"لَيْسَ عِنْد جودي بَلوزة."
Translation:Judy does not have a blouse.
It is "laysa" - it is hard to explain why it is masculine here and not feminine (laysat) but you can imagine a dropped out noun which is the subject of the negation by this article. This noun can be estimated or imagined to be وجود (wujúd: existence), which is a masculine noun.
Next time you encounter this kind of problem click on the flag sign instead of the speach bulb to write here and check the "my answer should have been accepted" option, if you have. If you don't have, add it with your own words.
That's the most effective way to improve this site and application, rather than writing here.
It works, just a question of time, sometimes even years, but it works, sometimes I have e-mails "your solution has been accepted" in other languages, so keep up improving Duolingo, everyone! :)
Yes. Laysa is introduced into the nominal sentence to negate it. In Arabic grammar books, Laysa itself is defined as a verb, but a special type of verb called فعل جامد (fi3lun jámid) meaning frozen verb - a verb that does not conjugate to the past or future but simply it is what it is.
Away from grammatical consequences of adding (Laysa), it can be as simple as: Take a positive sentence (e.g. عند جودي بلوزة Judy has a blouse) and then introduce Laysa if you want to make it negative (Judy has NOT a blouse). Arabic is flexible and Laysa can be placed elsewhere but there are corresponding changes in the pronouns that follow but not need to complicate things at this point.
Thank you very much, TJ_Q8. Arabic grammar never ceases to blow my mind. I seem to be living in a perpetual state of excitement. You, Arabic speakers, see things differently, and I feel it's good for my soul to assimilate exotic concepts. I'm also thrilled at some similarities between Arabic and Russian. It's all very mysterious to me. Indoeuropean and Semitic languages are separate families. How to explain the similarities? It's as if either the Slavic people encountered the Semitic people when they were forming their languages, or that the Slavic souls and the Semitic ones just have something in common...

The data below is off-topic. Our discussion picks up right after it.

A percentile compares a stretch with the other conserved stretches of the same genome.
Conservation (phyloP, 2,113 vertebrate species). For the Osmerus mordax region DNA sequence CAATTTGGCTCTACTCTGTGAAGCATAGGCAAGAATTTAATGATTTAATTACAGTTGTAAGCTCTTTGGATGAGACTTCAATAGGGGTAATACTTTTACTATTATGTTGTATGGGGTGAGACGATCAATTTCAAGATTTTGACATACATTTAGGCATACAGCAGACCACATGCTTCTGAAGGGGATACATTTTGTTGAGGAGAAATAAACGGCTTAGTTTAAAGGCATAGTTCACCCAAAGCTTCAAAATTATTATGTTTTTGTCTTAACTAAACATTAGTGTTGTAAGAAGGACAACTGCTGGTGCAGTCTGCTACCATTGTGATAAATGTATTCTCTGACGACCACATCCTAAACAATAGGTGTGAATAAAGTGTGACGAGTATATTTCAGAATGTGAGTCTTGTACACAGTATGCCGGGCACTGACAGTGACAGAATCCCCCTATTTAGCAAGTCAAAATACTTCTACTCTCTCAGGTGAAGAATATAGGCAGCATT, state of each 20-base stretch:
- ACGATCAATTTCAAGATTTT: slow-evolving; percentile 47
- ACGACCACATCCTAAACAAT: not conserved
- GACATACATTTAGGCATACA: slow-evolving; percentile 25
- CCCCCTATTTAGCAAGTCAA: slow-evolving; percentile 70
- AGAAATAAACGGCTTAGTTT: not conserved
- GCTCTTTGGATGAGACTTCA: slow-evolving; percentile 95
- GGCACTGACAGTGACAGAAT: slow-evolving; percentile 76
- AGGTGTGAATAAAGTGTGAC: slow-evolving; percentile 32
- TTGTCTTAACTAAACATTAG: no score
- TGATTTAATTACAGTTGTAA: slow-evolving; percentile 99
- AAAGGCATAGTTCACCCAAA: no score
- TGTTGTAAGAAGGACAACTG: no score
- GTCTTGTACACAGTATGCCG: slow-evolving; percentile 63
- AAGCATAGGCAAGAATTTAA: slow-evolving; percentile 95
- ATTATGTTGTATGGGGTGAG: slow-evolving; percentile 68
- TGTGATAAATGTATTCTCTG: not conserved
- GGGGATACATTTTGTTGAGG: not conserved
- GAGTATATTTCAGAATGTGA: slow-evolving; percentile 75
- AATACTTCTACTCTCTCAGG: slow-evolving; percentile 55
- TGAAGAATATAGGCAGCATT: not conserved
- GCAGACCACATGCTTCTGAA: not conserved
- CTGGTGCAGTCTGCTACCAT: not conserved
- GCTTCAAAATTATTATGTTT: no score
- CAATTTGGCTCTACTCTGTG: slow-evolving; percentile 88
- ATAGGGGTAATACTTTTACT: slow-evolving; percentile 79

I mean from being a dialect-form, is that usually dialects do lose some features or drop some features for easiness of speech and language usage and probably Russian did use the verb (to be) but then dropped it for present tense. Just a theory, in comparison to other IE languages. The cases system in Russian is quite wide in comparison to Arabic, and the prepositional usage and the fluctuating usage of some of these particles (between dative and accusative depending the verb) is not something common in Arabic. Adding to the genders of words and the relations of such genders with particles, all that is different from Arabic. And while Arabic makes a context about the status of the verb (perfect, imperfect, or continuous), Russian does not work that way; It has 2 verbs for each status. Arabic has specific formulation or conjugation for passivity in various tenses, but in Russian to what I know (I've read briefly about that) makes use of the genitive case and the plural form of the verb sometimes (something we do in dialects here nowadays).
These are some things from the top of my head right now.
and by the way, баклажан (eggplant) is indeed close to Arabic باذنجان but the word itself is probably borrowed by Arabic from Farsi.
Well, as I'm someone learning Russian on Duolingo myself, I do see a bit of similarities but they are not a whole lot really. I also think that Russian spoken today was at some point in time a dialect and then made into an official status (just my guess) - The differences however are quite a lot and nothing in between. Russian did adapt some Arabic words for some objects (probably via Turkish, and they do also adapt some originally Turkish words) but grammar-wise and structure-wise I don't really see much similarities.
If there is something that blows me away in terms of similarities, that would Irish and Arabic, on various levels.
TJ_Q8, what is the significance of Russian having possibility been a dialect at some point? I don't see how that affects what we're discussing. I hardly know any Irish, so I have nothing to contribute there. But I assure you, I have found a number of grammatical similarities between Arabic and Russian, as opposed to other IndoEuropean languages that I either know well or have a smattering of. And I don't mean vocabulary borrowings, eg баклажан , which I suppose is a corruption of باذنجان, сундук from صندوق etc. etc. I'd be interested to know which slight similarities you do see?
to be precise:
Was: كانَ (kána).
Be: يَكونُ (yakúnu).
The past tense is used often for various tenses (habitual for example or past continuous). The present tense is used as a real verb (to be/to exist) and not like in English as an auxiliary or "copula" to connect the subject and the predicate in a sentence.